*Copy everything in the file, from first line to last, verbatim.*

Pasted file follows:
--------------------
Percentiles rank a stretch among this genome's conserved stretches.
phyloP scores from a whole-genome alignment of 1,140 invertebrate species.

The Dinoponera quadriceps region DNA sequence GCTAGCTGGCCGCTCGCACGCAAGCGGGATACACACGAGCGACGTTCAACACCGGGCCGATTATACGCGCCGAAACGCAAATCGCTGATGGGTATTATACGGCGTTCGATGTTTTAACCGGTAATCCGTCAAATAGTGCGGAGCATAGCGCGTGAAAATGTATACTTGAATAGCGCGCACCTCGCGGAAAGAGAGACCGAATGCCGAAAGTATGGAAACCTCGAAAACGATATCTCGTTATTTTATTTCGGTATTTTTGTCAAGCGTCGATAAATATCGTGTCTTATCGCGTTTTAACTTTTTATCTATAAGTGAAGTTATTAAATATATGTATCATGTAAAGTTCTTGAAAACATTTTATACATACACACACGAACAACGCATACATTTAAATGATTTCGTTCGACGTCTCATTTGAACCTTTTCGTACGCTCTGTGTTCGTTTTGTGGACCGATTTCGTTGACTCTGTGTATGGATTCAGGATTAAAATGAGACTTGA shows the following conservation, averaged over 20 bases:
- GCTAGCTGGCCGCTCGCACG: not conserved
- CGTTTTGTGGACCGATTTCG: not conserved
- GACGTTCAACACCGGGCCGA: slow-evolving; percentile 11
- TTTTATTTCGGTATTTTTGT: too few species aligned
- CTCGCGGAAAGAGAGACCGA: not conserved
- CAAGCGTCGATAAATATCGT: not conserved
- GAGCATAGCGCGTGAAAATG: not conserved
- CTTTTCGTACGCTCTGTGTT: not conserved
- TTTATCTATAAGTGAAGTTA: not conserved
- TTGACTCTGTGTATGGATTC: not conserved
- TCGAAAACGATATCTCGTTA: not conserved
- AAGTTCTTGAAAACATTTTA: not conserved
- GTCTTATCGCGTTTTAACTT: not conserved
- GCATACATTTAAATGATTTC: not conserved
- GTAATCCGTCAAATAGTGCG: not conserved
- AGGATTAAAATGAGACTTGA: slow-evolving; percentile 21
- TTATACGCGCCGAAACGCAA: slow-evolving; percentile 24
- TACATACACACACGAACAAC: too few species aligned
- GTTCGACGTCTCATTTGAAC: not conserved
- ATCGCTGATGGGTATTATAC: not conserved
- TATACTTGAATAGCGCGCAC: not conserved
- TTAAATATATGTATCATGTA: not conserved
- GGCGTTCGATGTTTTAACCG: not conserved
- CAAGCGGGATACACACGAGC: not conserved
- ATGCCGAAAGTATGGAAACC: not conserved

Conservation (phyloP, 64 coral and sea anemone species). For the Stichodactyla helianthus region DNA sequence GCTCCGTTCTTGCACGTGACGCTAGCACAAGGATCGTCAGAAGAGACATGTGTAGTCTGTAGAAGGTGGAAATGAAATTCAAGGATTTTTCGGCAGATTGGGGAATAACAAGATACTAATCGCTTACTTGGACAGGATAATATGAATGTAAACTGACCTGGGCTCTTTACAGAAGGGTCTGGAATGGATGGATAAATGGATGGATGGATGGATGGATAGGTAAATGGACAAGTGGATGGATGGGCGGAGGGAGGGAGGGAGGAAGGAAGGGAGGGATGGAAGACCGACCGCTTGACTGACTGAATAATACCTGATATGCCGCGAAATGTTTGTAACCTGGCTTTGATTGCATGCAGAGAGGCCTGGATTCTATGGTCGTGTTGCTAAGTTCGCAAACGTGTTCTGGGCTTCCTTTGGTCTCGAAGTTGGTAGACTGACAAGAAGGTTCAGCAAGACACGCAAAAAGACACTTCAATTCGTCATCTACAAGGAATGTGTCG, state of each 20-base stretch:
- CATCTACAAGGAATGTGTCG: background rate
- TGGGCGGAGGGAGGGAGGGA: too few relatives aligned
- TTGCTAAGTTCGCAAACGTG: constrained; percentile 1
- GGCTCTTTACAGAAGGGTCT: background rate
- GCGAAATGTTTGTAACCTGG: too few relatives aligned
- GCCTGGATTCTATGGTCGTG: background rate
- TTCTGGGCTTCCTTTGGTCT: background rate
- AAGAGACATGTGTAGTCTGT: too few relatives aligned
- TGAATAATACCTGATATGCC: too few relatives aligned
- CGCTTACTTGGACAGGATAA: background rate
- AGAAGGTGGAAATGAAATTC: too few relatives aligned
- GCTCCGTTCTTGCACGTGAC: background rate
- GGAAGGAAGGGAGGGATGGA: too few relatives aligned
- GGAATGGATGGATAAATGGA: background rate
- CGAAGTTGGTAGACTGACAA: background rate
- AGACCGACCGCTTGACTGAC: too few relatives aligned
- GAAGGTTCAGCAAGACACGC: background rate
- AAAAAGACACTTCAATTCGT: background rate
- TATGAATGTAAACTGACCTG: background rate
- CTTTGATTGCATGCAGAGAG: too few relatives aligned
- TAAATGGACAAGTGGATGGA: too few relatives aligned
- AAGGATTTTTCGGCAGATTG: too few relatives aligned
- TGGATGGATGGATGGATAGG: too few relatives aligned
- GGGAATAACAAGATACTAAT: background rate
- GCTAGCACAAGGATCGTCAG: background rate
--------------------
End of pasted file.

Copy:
Percentiles rank a stretch among this genome's conserved stretches.
phyloP scores from a whole-genome alignment of 1,140 invertebrate species.

The Dinoponera quadriceps region DNA sequence GCTAGCTGGCCGCTCGCACGCAAGCGGGATACACACGAGCGACGTTCAACACCGGGCCGATTATACGCGCCGAAACGCAAATCGCTGATGGGTATTATACGGCGTTCGATGTTTTAACCGGTAATCCGTCAAATAGTGCGGAGCATAGCGCGTGAAAATGTATACTTGAATAGCGCGCACCTCGCGGAAAGAGAGACCGAATGCCGAAAGTATGGAAACCTCGAAAACGATATCTCGTTATTTTATTTCGGTATTTTTGTCAAGCGTCGATAAATATCGTGTCTTATCGCGTTTTAACTTTTTATCTATAAGTGAAGTTATTAAATATATGTATCATGTAAAGTTCTTGAAAACATTTTATACATACACACACGAACAACGCATACATTTAAATGATTTCGTTCGACGTCTCATTTGAACCTTTTCGTACGCTCTGTGTTCGTTTTGTGGACCGATTTCGTTGACTCTGTGTATGGATTCAGGATTAAAATGAGACTTGA shows the following conservation, averaged over 20 bases:
- GCTAGCTGGCCGCTCGCACG: not conserved
- CGTTTTGTGGACCGATTTCG: not conserved
- GACGTTCAACACCGGGCCGA: slow-evolving; percentile 11
- TTTTATTTCGGTATTTTTGT: too few species aligned
- CTCGCGGAAAGAGAGACCGA: not conserved
- CAAGCGTCGATAAATATCGT: not conserved
- GAGCATAGCGCGTGAAAATG: not conserved
- CTTTTCGTACGCTCTGTGTT: not conserved
- TTTATCTATAAGTGAAGTTA: not conserved
- TTGACTCTGTGTATGGATTC: not conserved
- TCGAAAACGATATCTCGTTA: not conserved
- AAGTTCTTGAAAACATTTTA: not conserved
- GTCTTATCGCGTTTTAACTT: not conserved
- GCATACATTTAAATGATTTC: not conserved
- GTAATCCGTCAAATAGTGCG: not conserved
- AGGATTAAAATGAGACTTGA: slow-evolving; percentile 21
- TTATACGCGCCGAAACGCAA: slow-evolving; percentile 24
- TACATACACACACGAACAAC: too few species aligned
- GTTCGACGTCTCATTTGAAC: not conserved
- ATCGCTGATGGGTATTATAC: not conserved
- TATACTTGAATAGCGCGCAC: not conserved
- TTAAATATATGTATCATGTA: not conserved
- GGCGTTCGATGTTTTAACCG: not conserved
- CAAGCGGGATACACACGAGC: not conserved
- ATGCCGAAAGTATGGAAACC: not conserved

Conservation (phyloP, 64 coral and sea anemone species). For the Stichodactyla helianthus region DNA sequence GCTCCGTTCTTGCACGTGACGCTAGCACAAGGATCGTCAGAAGAGACATGTGTAGTCTGTAGAAGGTGGAAATGAAATTCAAGGATTTTTCGGCAGATTGGGGAATAACAAGATACTAATCGCTTACTTGGACAGGATAATATGAATGTAAACTGACCTGGGCTCTTTACAGAAGGGTCTGGAATGGATGGATAAATGGATGGATGGATGGATGGATAGGTAAATGGACAAGTGGATGGATGGGCGGAGGGAGGGAGGGAGGAAGGAAGGGAGGGATGGAAGACCGACCGCTTGACTGACTGAATAATACCTGATATGCCGCGAAATGTTTGTAACCTGGCTTTGATTGCATGCAGAGAGGCCTGGATTCTATGGTCGTGTTGCTAAGTTCGCAAACGTGTTCTGGGCTTCCTTTGGTCTCGAAGTTGGTAGACTGACAAGAAGGTTCAGCAAGACACGCAAAAAGACACTTCAATTCGTCATCTACAAGGAATGTGTCG, state of each 20-base stretch:
- CATCTACAAGGAATGTGTCG: background rate
- TGGGCGGAGGGAGGGAGGGA: too few relatives aligned
- TTGCTAAGTTCGCAAACGTG: constrained; percentile 1
- GGCTCTTTACAGAAGGGTCT: background rate
- GCGAAATGTTTGTAACCTGG: too few relatives aligned
- GCCTGGATTCTATGGTCGTG: background rate
- TTCTGGGCTTCCTTTGGTCT: background rate
- AAGAGACATGTGTAGTCTGT: too few relatives aligned
- TGAATAATACCTGATATGCC: too few relatives aligned
- CGCTTACTTGGACAGGATAA: background rate
- AGAAGGTGGAAATGAAATTC: too few relatives aligned
- GCTCCGTTCTTGCACGTGAC: background rate
- GGAAGGAAGGGAGGGATGGA: too few relatives aligned
- GGAATGGATGGATAAATGGA: background rate
- CGAAGTTGGTAGACTGACAA: background rate
- AGACCGACCGCTTGACTGAC: too few relatives aligned
- GAAGGTTCAGCAAGACACGC: background rate
- AAAAAGACACTTCAATTCGT: background rate
- TATGAATGTAAACTGACCTG: background rate
- CTTTGATTGCATGCAGAGAG: too few relatives aligned
- TAAATGGACAAGTGGATGGA: too few relatives aligned
- AAGGATTTTTCGGCAGATTG: too few relatives aligned
- TGGATGGATGGATGGATAGG: too few relatives aligned
- GGGAATAACAAGATACTAAT: background rate
- GCTAGCACAAGGATCGTCAG: background rate